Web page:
The Grand Tapestry

While easy to be lost in, fantasies are often treacherous places

Orange text reading "Queer Honi Presents: The Grand Tapestry" on a yellow background.

Fantasy has been a treacherous place for me. Recently, I’ve had this recurring fascination with the possibility of my being adopted; that my parents, who have raised me over these past twenty years, who have fed me, clothed me, done everything in their power to love me and make me a better person, that these people are not my real parents. And I love it. I love this weird fantasy, this Shakespearean drama. I’d take some DNA test and discover that my real father was a Frenchman named Jean-Jacques Deschamps, and that he was the dream father I had always wanted. Every day, he would venture out from his apartment in the heart of the Neuilly-sur-Seine district of Paris on his chic bicycle, transporting himself toward the heart of the city where he would lecture at the Sorbonne, of course. Discoursing fluently in three different languages, he would teach the greatest French literature known to man – Flaubert, Moliere, Voltaire – to the best minds on earth. They would converge together, huddling over old-leather bound texts to debate the peculiar meaning of a parsed French verb, its meaning lost to the march of linguistic change.

I spend hours imagining this person, Mr Jean-Jacques Deschamps, and the active role he would play in my life. He’d invite me to come live with him in Paris, and every day, after he finished lecturing we would venture into the well-worn streets of Paris. We would pass from Notre Dame to the Latin Quarter, pausing to sip coffee and eat fresh bread from some artisanal boulangerie perched on the corner of a grand boulevard. The shop’s striped awning would sprawl out over the pavement, providing shade from the stark sun above. We’d sit there for hours, discussing everything from the realism of Madame Bovary to the changing politics of the world around us, and then to the mundanities which fill our days and make them grander than the tragedies of theatre. Jean-Jacques would be gay too, a seasoned veteran in all matters pertaining to homosexuality – from the history of LGBTQ+ rights to the desire to find the one, the right one, he’d know it all. He’d be there for me, helping it through me all, showing me what he knew of the world.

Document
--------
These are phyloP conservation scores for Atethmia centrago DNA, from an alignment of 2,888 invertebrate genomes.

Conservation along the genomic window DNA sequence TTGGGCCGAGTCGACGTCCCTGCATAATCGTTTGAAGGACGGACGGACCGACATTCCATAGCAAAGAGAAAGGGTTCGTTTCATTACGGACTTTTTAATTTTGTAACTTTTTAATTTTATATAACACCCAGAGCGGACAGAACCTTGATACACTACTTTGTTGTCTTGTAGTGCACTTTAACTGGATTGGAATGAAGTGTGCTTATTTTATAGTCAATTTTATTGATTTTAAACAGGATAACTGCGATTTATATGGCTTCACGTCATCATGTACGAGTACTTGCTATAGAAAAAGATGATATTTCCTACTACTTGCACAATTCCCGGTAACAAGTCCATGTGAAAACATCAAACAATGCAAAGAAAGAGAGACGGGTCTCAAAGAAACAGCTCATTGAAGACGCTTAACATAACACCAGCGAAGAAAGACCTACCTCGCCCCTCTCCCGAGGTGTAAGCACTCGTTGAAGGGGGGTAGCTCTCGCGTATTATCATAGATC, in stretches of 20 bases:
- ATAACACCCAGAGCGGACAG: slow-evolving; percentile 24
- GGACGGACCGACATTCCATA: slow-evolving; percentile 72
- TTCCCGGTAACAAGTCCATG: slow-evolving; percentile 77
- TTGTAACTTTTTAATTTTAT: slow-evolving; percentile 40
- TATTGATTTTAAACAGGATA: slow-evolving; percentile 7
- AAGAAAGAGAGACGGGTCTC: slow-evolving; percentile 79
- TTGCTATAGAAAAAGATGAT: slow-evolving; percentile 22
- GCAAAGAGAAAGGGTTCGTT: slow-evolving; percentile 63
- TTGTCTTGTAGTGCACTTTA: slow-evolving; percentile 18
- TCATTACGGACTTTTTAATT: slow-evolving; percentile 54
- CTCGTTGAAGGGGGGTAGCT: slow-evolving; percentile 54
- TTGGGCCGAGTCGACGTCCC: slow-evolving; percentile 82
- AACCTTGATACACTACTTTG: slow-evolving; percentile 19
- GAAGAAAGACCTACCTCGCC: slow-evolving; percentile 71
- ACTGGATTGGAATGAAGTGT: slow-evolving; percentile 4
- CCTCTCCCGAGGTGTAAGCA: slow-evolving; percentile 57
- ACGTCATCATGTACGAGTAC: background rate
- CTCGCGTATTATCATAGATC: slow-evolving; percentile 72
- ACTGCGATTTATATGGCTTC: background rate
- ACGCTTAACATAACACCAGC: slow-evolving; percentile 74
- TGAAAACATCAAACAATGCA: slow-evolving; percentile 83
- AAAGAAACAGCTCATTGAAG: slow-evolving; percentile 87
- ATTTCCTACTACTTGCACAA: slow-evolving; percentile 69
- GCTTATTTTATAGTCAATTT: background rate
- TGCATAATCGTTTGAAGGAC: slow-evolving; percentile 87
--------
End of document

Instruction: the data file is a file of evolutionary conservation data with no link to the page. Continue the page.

Fantasies are fun like that. You can get lost in them, let them to grow into grand illustrations. They can be canvases which encompass great spaces filled with the bright luminescence of colour, a kaleidoscope of intricate brilliance, a detailed image which mesmerises the viewer. I like to get lost in my fantasies, to create the detailed life of Jean-Jacques Deschamps, and of course, to fit myself into the grand journey. The fantasy may seem to focus on Mr Deschamps, but really it is about me: my interference into his life as his long-lost son, a faded but not-forgotten remnant of his past that has grown and matured in the far isle of Australia before finally returning. The prodigal son embraces his father, the children’s tale of separation and reunification –  I would be, naturally the axis around which the fantasy revolves. The grand tapestry of my imagination would portray Jean-Jacques Deschamps not in isolation, but in unity, with me, there in a candid polaroid of a father and son. We would be smiling, joyful, content, laughing carefreely as the traffic of the Parisian streets continued to march on.

I can’t stay in my fantasy forever. Jean-Jacques Deschamps does not exist. I am not an adopted child. I am my father’s son. I am just me. My reality is my current existence. My father isn’t the literature-loving, gay French man of my heart’s desire. My father doesn’t read the classics, or any novel for that matter, preferring the buzzing solace of television to the comfort a book. My father is not a trilingual Frenchman, cycling his way to a university to deliver thought-provoking lectures but rather a monolingual accountant who guzzles his way through a tank of petrol every three days. My father is no all-knowing gay man, but a man who would prefer that gay people weren’t real, or at least that his son wasn’t one. My father is the exact opposite of my grand fantasies, for he is not my grand tapestry of my luminescent illusions, but rather he is my stark reality. He is the truth of eyesight, through glasses smudged and scratched, a vision abundant with ever-present imperfections.

But he is my father. He is my true father and the only father I’ll ever have. I must learn to love him, even when he may not love me. I must incorporate him into my grand tapestry, allowing our imperfections to blend together in hopes of creating a masterpiece to hang in the gallery of our reality. It won’t be easy. The truth – reality, our existence – never is. Reality has always been a treacherous place for me.